Bars Are Too Loud and Cafés Are Too Quiet. It’s Ruining American Democracy.

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Feb. 10 2014 11:45 PM

There Will Never Be Another American Revolution

Our bars are too loud, our cafés too quiet.

140210_CBOX_BarCafeUSA
A bar or café needs to be quiet enough that you can engage in conversation but loud enough that you won’t be too easily overheard by the wrong people.

Photos courtesy Alexander Baxevanis/Flickr Creative Commons, Ace Armstrong/Flickr Creative Commons

On Dec. 16, 1773, a group of young men dressed as American Indians dumped three boatloads of tea into Boston harbor. It was the most brazen act of a long campaign of political disobedience planned by the Sons of Liberty from the safety of the Green Dragon and Salutation taverns in the city’s North End. Today, you can still find the Green Dragon in the North End, a spiritual successor at the site of the original colonial tavern. But this Green Dragon is filled with throbbing music, making it a headache to plan and coordinate so much as a one-night stand (or so I’ve been told).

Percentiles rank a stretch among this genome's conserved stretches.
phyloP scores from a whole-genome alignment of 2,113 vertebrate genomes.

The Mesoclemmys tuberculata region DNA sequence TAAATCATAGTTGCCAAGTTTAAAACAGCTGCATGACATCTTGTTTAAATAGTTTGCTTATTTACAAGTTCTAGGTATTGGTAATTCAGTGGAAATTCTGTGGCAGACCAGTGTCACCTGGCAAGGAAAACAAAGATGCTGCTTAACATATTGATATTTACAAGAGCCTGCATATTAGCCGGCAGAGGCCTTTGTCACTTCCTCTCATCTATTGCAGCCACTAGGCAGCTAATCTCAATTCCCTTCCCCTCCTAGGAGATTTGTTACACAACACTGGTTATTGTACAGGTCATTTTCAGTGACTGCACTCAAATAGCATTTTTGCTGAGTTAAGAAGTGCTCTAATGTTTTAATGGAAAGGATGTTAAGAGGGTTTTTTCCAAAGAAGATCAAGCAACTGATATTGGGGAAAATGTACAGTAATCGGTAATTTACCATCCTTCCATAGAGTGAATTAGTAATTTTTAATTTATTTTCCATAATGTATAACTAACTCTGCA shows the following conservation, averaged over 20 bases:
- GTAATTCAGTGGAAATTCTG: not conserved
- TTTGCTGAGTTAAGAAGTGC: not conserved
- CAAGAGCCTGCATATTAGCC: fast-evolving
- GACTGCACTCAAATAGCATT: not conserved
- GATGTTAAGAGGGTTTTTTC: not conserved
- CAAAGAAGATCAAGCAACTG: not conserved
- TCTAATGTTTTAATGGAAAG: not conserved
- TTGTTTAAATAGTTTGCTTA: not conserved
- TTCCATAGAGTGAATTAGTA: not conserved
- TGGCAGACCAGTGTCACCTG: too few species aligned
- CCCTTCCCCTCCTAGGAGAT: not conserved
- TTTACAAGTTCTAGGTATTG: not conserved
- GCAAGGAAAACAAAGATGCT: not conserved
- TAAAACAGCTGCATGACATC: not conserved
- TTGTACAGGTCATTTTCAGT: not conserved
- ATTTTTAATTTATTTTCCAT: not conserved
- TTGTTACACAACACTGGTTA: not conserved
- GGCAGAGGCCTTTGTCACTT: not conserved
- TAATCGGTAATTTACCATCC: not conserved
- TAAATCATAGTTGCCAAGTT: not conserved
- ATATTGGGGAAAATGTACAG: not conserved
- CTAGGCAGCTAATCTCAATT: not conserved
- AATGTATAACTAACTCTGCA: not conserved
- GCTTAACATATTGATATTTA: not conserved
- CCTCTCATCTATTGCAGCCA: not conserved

Sixteen years after the Tea Party, on the night of July 12, 1789, journalist Camille Desmoulins stood on a table at the Café de Foy and called on his fellow Parisians to smash the monarchy before it smashed them. The ensuing riot climaxed two days later with the storming of the Bastille. In the U.S. in 2014, you’ll find no shortage of urban cafés, but jump up on a table and you’ll break little more than the silence—and perhaps an unlucky Macbook Air. Then management will invite you to leave.

A noise gap has developed in American public life, and it’s a problem. The bars—at least those frequented by people under 40, who historically drive bottom-up political movements—have gotten louder. How loud? In 2012, the New York Times found that bars in that city regularly reached decibel levels so dangerously high that they violated federal workplace safety standards.